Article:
I think that what is important for Africans, especially African youth, is to address the 42 million unemployed young people and to see renewable energy as an opportunity to transform skill sets, transform technological power, and put it in the hands of young people.
What I see for Africa, for example, is that Africa is the heart of wind power and all of these renewables. How do we make sure that young people are ready and own a greater part of this renewable energy transition? For me that is where I see the opportunity.
I want to take a step onto the world stage now because you have been involved in YOUNGO and the UNFCCC. How did you initially make that leap from essentially local action to getting involved on the international stage? What attracts you, but maybe also makes you think, Huh, this needs to be improved, about the international processes, Conferences of the Parties (COPs), and so forth? I would be interested in your journey there, how you encountered this, and how you feel about it now.
Obviously you can only do too little if you try to do local action. That is what has been the main influence for me to be part of the global climate movement because it is really the case that
you can only build a greater community of people who want to transform our societies if you work with people internationally and globally. That has been a main influence.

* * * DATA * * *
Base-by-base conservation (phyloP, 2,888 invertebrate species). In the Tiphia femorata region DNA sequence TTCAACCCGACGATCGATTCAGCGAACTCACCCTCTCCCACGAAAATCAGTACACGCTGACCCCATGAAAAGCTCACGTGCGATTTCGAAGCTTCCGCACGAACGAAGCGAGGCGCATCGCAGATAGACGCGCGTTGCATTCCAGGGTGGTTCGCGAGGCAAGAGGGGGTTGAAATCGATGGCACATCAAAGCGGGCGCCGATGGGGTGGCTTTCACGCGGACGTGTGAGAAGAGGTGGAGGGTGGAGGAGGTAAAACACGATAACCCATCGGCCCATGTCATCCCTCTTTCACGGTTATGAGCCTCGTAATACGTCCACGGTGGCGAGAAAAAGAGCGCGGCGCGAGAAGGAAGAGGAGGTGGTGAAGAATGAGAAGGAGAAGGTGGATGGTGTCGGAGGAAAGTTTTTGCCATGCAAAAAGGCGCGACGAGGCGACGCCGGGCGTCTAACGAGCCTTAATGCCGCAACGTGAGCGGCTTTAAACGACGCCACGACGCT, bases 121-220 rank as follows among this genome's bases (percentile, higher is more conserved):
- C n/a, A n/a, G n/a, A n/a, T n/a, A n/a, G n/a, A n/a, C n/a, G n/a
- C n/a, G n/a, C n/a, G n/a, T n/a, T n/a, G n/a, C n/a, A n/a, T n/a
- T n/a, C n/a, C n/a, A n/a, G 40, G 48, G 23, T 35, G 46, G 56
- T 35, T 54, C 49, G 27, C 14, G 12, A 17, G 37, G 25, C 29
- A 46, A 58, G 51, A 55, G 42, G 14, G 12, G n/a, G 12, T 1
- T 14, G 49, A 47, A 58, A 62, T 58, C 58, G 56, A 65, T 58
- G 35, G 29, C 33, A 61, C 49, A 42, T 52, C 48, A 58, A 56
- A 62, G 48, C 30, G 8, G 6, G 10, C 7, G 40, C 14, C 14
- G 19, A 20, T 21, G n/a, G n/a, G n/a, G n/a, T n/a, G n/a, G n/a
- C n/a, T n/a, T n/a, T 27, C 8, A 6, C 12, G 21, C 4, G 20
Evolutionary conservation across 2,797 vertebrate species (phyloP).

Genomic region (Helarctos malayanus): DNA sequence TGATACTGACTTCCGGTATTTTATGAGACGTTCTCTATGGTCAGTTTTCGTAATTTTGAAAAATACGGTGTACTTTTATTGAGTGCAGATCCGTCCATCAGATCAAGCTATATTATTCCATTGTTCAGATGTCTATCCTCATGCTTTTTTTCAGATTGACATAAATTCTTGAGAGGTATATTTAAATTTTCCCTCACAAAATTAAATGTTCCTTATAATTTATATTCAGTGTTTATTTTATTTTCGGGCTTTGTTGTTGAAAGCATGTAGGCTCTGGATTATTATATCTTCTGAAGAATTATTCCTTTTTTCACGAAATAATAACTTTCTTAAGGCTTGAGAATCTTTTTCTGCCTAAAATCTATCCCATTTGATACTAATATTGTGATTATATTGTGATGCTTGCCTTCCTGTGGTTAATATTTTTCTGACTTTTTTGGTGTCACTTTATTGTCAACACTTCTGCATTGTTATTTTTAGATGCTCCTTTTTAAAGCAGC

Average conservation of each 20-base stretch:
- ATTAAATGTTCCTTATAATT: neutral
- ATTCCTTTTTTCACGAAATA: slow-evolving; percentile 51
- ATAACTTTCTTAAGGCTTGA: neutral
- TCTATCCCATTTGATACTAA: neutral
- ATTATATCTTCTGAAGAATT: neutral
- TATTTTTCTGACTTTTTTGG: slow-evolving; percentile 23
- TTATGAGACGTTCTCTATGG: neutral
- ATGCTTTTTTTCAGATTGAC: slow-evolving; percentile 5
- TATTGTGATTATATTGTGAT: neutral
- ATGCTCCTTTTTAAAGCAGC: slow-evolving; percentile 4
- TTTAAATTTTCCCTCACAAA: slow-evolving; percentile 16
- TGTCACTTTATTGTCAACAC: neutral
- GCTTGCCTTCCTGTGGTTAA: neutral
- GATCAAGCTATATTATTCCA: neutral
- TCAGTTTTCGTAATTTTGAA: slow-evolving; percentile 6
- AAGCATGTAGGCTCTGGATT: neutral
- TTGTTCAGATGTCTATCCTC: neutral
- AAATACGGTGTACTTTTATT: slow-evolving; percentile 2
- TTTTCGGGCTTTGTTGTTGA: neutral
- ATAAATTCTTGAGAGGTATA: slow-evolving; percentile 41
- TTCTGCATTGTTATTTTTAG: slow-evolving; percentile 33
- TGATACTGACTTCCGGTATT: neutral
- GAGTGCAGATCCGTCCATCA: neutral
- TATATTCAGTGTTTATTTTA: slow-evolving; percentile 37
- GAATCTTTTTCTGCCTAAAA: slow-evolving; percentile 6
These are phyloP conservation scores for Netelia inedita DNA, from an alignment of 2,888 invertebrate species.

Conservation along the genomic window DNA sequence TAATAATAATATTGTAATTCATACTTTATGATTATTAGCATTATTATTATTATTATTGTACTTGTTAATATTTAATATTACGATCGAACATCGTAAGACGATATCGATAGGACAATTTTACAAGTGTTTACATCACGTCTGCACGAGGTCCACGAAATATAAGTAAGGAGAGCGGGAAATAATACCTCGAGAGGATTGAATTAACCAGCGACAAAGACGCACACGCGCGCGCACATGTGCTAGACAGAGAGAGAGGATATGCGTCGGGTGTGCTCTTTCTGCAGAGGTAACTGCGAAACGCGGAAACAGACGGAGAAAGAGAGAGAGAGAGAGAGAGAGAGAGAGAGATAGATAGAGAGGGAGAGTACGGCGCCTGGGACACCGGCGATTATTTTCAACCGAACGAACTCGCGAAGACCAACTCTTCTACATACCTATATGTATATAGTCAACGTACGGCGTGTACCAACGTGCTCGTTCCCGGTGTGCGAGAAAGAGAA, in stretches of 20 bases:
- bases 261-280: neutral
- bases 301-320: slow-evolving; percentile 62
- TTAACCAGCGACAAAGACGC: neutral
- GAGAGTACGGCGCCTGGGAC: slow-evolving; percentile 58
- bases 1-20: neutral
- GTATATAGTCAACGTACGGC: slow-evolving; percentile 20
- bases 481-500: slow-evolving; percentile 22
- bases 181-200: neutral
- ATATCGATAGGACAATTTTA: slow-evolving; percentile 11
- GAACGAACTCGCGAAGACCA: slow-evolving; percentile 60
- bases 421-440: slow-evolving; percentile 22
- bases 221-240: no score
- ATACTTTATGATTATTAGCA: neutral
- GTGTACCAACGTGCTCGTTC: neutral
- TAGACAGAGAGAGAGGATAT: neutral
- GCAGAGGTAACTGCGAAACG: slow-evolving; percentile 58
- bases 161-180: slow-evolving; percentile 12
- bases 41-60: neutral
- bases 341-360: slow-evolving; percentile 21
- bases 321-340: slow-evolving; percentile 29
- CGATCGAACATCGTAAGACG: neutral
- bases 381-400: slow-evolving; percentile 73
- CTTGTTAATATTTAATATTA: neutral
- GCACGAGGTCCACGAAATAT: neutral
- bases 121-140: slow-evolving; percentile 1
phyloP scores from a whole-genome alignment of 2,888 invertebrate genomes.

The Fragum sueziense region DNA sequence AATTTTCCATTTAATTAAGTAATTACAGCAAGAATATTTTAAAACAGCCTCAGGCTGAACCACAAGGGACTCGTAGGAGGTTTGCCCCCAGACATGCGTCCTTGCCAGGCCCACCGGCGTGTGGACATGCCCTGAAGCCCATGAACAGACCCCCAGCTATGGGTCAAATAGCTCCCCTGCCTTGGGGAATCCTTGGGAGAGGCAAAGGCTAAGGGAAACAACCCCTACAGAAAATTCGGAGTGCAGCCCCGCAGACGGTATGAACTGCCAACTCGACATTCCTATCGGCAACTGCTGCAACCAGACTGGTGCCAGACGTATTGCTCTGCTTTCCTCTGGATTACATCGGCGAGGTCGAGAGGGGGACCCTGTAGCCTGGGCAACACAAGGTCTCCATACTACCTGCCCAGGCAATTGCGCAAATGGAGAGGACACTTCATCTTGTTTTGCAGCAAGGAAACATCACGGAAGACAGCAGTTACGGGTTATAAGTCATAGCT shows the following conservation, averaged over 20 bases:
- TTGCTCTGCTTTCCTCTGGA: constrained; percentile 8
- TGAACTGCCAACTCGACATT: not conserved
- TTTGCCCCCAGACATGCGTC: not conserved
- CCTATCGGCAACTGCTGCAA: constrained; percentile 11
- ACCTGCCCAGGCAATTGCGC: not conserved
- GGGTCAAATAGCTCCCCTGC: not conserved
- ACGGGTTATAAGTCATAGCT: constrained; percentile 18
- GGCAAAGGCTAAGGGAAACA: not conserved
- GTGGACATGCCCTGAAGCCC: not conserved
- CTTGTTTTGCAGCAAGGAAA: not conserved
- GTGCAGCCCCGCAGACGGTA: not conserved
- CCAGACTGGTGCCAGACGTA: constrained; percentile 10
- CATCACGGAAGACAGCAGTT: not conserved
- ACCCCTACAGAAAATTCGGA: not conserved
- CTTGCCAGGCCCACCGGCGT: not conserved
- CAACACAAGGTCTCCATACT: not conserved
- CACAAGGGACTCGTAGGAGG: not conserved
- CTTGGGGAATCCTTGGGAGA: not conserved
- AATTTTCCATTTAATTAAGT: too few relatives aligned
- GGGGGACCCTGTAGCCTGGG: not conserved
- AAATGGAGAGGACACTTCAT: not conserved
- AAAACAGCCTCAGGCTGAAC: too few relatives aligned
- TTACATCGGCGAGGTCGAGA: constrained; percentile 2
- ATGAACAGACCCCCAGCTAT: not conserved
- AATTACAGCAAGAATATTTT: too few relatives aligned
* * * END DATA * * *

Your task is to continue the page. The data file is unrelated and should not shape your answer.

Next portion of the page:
I have been part of the COP (Conference of Parties) process for some time, preceding COP 26, and like you mentioned being part of YOUNGO, and done a lot of work with the Cities Working Group, the NDC (Nationally Determined Contributions) Working Group, and also being part of the GCT (YOUNGO Global Coordination Team) helping with selections.
I can see what the entire negotiation process is, and I understand the point that it is very difficult for 196 countries to come to a consensus on different things regarding our climate; but, given the urgency, given where our world needs to go, and given the current overshoot situation that we may have, it is very much important for us to think of a global system of negotiating and a global system of agreement on climate policies and negotiating in a more transformative way than we have now.